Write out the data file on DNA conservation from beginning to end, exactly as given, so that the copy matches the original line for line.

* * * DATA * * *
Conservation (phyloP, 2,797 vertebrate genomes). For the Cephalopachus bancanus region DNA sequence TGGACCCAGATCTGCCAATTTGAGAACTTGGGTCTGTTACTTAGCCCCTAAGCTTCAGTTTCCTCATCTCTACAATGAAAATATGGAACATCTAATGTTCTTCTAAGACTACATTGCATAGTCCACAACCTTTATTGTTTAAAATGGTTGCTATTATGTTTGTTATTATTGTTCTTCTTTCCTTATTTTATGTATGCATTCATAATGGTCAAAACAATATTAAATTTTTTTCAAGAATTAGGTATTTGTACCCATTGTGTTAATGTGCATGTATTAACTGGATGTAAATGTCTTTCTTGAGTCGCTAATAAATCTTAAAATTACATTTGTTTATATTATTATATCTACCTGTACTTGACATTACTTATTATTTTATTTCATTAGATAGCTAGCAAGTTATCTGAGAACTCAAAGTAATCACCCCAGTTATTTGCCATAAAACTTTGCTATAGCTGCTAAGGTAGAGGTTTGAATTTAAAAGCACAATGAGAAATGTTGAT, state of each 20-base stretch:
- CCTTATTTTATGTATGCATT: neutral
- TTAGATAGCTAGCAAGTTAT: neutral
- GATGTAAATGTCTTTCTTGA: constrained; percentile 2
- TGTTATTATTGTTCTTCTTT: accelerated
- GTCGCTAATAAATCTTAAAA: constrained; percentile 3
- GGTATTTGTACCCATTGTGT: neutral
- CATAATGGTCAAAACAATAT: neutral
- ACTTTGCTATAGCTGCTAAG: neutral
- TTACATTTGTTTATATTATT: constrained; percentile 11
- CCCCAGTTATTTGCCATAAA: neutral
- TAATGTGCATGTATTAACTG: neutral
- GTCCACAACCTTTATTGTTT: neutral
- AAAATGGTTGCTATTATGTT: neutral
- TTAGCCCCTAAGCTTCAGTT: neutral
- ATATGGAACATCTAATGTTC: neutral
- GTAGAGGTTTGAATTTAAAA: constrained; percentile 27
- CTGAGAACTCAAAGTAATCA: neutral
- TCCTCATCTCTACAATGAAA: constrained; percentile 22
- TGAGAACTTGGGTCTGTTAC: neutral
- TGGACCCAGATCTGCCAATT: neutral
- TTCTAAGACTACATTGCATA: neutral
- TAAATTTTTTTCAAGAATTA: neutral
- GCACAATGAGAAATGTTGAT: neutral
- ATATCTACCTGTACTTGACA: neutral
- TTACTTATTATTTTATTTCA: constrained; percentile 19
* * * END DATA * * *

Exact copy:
Conservation (phyloP, 2,797 vertebrate genomes). For the Cephalopachus bancanus region DNA sequence TGGACCCAGATCTGCCAATTTGAGAACTTGGGTCTGTTACTTAGCCCCTAAGCTTCAGTTTCCTCATCTCTACAATGAAAATATGGAACATCTAATGTTCTTCTAAGACTACATTGCATAGTCCACAACCTTTATTGTTTAAAATGGTTGCTATTATGTTTGTTATTATTGTTCTTCTTTCCTTATTTTATGTATGCATTCATAATGGTCAAAACAATATTAAATTTTTTTCAAGAATTAGGTATTTGTACCCATTGTGTTAATGTGCATGTATTAACTGGATGTAAATGTCTTTCTTGAGTCGCTAATAAATCTTAAAATTACATTTGTTTATATTATTATATCTACCTGTACTTGACATTACTTATTATTTTATTTCATTAGATAGCTAGCAAGTTATCTGAGAACTCAAAGTAATCACCCCAGTTATTTGCCATAAAACTTTGCTATAGCTGCTAAGGTAGAGGTTTGAATTTAAAAGCACAATGAGAAATGTTGAT, state of each 20-base stretch:
- CCTTATTTTATGTATGCATT: neutral
- TTAGATAGCTAGCAAGTTAT: neutral
- GATGTAAATGTCTTTCTTGA: constrained; percentile 2
- TGTTATTATTGTTCTTCTTT: accelerated
- GTCGCTAATAAATCTTAAAA: constrained; percentile 3
- GGTATTTGTACCCATTGTGT: neutral
- CATAATGGTCAAAACAATAT: neutral
- ACTTTGCTATAGCTGCTAAG: neutral
- TTACATTTGTTTATATTATT: constrained; percentile 11
- CCCCAGTTATTTGCCATAAA: neutral
- TAATGTGCATGTATTAACTG: neutral
- GTCCACAACCTTTATTGTTT: neutral
- AAAATGGTTGCTATTATGTT: neutral
- TTAGCCCCTAAGCTTCAGTT: neutral
- ATATGGAACATCTAATGTTC: neutral
- GTAGAGGTTTGAATTTAAAA: constrained; percentile 27
- CTGAGAACTCAAAGTAATCA: neutral
- TCCTCATCTCTACAATGAAA: constrained; percentile 22
- TGAGAACTTGGGTCTGTTAC: neutral
- TGGACCCAGATCTGCCAATT: neutral
- TTCTAAGACTACATTGCATA: neutral
- TAAATTTTTTTCAAGAATTA: neutral
- GCACAATGAGAAATGTTGAT: neutral
- ATATCTACCTGTACTTGACA: neutral
- TTACTTATTATTTTATTTCA: constrained; percentile 19